Breaching HIV's defences
New research from Max Crispin and colleagues has confirmed a potential Achilles' heel in HIV that could be exploited for vaccine design against AIDS.
The groups' studies, published in five papers over the past four months (1-5), show that the glycosylation signature of HIV's envelope spike glycoprotein, Env, may be a promising target for vaccine design.
Env is a trimeric glycoprotein that enables the virus to enter host cells and is the primary target for neutralising antibodies. The glycans on this heavily glycosylated molecule, which are synthesised using host cell glycosylation machinery, shield the underlying protein epitopes from recognition by antibodies (3,5). Paradoxically, however, many potent broadly neutralising antibodies isolated from patients target this glycan shield.
Building on earlier work led by the late Dr Chris Scanlan, Dr Crispin and colleagues, together with Dr Katie Doores at King's College London, explored this further. Their paper in J. Virology describes the glycosylation signature of a component of the functional, cleaved Env known as gp120 (1). They found that the majority of glycans have not undergone typical cellular processing and are virus-specific with remarkably homogenous 'oligomannose-type' glycans.
This is an important discovery, as Dr Crispin explains: 'HIV is incredibly diverse - there is more virus diversity within a patient than there is diversity of the flu virus across populations. So the challenge is to find something that is conserved and non-self.'
The divergence of gp120 glycosylation from host-cell glycosylation revealed how HIV might be vulnerable to neutralising antibodies and appeared to present a new way of addressing this challenge. Supporting the presence of a glycan signature that can be targeted by antibodies is the identification of a growing number of broadly neutralising antibodies with specificity to the viral glycans.
In the Cell Reports paper, the researchers investigated the structural arrangement of the trimeric glycoprotein in collaboration with researchers at The Scripps Research Institute and Cornell (2). They found that the extent of processing correlated with the configuration of the Env glycoprotein - where there were structural barriers, there was less cellular processing leaving a largely oligomannose profile. In their studies, they showed that leading vaccine candidates, known as SOSIP trimers, contain predominantly oligomannose glycans that mimic the virus. This is important information, as it will help to prioritise leading vaccine candidates for clinical development.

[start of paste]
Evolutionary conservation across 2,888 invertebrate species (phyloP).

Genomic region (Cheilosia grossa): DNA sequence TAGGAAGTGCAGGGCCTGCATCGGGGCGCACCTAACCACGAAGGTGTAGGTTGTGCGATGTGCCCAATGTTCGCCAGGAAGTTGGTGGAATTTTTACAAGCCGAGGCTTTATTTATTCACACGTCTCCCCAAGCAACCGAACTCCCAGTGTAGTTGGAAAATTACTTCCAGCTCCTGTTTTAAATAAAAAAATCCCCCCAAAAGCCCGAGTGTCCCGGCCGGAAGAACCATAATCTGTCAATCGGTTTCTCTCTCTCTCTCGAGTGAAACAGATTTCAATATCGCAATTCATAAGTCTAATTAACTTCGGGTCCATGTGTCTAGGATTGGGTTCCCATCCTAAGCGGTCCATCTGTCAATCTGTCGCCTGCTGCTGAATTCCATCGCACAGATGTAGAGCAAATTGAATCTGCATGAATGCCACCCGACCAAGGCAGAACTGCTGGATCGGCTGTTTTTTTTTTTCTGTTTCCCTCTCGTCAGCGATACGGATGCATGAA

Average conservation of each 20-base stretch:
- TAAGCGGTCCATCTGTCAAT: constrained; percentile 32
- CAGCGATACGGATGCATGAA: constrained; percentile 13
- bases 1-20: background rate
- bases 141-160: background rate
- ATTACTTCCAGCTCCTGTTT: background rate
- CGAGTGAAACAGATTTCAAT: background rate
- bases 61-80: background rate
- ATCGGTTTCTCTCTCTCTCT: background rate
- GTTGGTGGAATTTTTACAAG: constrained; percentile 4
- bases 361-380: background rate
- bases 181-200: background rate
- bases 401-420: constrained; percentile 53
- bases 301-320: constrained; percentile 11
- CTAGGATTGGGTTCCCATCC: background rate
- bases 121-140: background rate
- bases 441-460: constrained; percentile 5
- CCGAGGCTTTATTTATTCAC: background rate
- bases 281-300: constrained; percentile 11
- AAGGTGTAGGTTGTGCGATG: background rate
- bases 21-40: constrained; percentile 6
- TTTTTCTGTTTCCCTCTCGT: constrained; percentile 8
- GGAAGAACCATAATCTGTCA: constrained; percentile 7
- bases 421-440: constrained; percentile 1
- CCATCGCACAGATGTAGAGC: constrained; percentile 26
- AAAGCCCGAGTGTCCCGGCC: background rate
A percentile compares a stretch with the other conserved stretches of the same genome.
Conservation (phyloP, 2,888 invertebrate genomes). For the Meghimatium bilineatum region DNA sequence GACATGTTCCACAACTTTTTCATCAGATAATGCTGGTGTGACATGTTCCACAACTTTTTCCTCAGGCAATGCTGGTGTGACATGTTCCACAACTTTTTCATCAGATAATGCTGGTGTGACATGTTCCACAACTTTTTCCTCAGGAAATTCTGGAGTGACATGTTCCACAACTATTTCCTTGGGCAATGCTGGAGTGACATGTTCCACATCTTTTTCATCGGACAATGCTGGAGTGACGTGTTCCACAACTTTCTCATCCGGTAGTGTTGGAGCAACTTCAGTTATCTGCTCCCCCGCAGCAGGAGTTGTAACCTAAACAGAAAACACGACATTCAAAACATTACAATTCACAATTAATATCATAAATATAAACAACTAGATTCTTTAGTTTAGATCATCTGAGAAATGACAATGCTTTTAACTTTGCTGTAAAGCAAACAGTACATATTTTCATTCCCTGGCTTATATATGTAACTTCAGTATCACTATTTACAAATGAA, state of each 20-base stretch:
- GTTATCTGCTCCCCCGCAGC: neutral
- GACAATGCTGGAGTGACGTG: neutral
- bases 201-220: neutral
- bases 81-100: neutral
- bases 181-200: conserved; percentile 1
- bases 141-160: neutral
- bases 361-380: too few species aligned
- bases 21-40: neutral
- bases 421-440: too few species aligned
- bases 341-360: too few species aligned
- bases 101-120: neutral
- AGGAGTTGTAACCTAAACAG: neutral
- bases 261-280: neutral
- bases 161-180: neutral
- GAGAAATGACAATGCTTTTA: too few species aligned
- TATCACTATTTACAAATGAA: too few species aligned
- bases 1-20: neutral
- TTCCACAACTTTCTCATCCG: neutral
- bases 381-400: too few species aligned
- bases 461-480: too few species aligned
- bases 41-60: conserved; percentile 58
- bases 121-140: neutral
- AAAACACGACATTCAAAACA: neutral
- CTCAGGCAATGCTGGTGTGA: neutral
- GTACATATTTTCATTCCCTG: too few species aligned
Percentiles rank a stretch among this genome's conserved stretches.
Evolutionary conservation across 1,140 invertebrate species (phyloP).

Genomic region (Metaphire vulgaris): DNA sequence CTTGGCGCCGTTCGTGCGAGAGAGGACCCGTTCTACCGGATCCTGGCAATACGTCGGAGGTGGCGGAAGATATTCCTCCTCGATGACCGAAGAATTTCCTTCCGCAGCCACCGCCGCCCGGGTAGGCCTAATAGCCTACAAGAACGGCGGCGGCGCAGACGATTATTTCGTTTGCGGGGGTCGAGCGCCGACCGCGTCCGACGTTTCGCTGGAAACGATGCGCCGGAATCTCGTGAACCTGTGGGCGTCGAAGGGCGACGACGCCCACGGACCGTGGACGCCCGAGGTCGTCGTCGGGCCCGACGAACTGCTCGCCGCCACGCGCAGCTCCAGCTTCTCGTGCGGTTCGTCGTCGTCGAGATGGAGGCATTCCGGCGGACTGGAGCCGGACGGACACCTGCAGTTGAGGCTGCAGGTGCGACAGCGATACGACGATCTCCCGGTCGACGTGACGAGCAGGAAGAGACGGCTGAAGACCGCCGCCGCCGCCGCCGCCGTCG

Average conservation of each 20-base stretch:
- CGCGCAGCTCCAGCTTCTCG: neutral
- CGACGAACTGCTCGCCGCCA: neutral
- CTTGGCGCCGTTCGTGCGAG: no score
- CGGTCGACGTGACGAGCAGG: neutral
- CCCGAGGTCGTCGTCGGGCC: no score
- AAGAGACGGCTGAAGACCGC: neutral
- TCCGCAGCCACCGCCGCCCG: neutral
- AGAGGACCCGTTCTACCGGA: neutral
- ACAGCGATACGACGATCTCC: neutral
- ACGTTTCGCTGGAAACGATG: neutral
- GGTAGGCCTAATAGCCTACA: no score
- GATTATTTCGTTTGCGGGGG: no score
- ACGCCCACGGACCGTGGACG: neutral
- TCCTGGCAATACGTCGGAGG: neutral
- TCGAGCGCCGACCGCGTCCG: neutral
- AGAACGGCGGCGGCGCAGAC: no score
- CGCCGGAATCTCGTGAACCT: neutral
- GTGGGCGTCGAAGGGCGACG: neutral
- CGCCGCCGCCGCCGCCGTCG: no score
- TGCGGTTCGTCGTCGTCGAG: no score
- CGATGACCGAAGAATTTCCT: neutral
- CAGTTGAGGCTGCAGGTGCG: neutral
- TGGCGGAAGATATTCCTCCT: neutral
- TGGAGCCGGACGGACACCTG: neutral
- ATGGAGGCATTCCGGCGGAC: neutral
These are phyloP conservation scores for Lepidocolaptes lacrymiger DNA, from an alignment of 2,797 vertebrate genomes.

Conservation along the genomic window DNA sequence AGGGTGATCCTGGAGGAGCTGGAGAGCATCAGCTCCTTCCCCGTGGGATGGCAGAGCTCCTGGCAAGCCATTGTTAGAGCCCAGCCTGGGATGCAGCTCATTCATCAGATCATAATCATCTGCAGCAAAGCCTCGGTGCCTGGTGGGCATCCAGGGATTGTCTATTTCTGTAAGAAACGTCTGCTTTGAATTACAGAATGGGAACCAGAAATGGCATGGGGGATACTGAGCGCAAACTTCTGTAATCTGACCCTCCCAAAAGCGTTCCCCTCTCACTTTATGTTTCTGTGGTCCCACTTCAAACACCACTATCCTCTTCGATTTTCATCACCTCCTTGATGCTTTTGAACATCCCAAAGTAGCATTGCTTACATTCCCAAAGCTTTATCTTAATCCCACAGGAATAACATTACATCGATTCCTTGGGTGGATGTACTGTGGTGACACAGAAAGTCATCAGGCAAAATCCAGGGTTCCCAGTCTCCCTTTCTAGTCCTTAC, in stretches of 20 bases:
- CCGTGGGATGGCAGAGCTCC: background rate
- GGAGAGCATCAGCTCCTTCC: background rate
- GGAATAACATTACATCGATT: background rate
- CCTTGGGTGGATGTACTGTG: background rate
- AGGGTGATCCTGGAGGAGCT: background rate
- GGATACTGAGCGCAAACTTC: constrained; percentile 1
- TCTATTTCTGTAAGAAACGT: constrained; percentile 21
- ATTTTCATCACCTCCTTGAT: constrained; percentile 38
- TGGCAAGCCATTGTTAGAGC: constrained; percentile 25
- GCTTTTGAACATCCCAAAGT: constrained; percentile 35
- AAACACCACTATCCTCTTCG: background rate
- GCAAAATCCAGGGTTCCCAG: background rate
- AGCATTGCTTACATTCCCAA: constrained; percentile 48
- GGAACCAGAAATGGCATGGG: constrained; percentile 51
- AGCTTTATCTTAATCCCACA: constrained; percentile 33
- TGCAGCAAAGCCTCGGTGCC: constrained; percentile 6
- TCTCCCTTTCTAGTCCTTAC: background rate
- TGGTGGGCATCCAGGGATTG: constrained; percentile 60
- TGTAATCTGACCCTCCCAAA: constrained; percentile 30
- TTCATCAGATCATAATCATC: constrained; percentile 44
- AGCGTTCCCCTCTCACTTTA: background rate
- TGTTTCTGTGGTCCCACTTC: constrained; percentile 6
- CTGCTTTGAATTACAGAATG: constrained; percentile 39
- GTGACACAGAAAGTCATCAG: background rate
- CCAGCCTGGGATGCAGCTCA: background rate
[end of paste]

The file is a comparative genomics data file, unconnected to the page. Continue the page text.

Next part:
Functional spikes require furin-cleavage which commits Env to form a compact structure with a high level of oligomannose-type glycans (green). From Pritchard et al. Cell Reports 2015 (Click to enlarge)
In the Nature Communications paper, the researchers teamed up with Oxfordshire-based analytics company Ludger Ltd (3). They explored the contribution of individual glycosylation sites to formation of the oligomannose region and the impact on recognition by a panel of broadly neutralising antibodies targeting this region. The group found that even when some sites are lost, the effect on the oligomannose region is limited and that the antibodies largely tolerate the subsequent structural changes.
In a further paper in J.Virology, they show how the glycan heterogeneity can explain how certain viruses with identical genomes differ in their sensitivity to broadly neutralising antibodies (4).
Overall, their work supports the use of the oligomannose region as a stable, exploitable region for vaccine development and will help in the design of future candidate immunogens. Dr Crispin and Dr Doores have summarised the current efforts towards a carbohydrate-based vaccine against HIV in a review in Current Opinions in Virology (5).
For Dr Crispin, the next steps will be to explore how to enhance the immune response to these glycans. He adds: 'A picture is emerging that the antibodies against these viral glycans will have to be elicited as part of an effective vaccine. We need to find a way to trick the immune system into recognising these self-like structures.'
Dr Crispin and his team are funded by the International AIDS Vaccine Initiative Neutralizing Antibody Consortium (IAVI NAC), through a grant from the Collaboration for AIDS Vaccine Discovery (CAVD), and the Scripps Center for HIV/AIDS Vaccine Immunology & Immunogen Discovery (CHAVI-ID).
Whilst at a recent AIDS conference, Dr Crispin was asked to appear in a video put together by HIV/AIDS organisations and initiatives to mark HIV Vaccine Awareness Day (18 May). The video features short clips of researchers including Dr Crispin explaining their commitment to helping find a vaccine.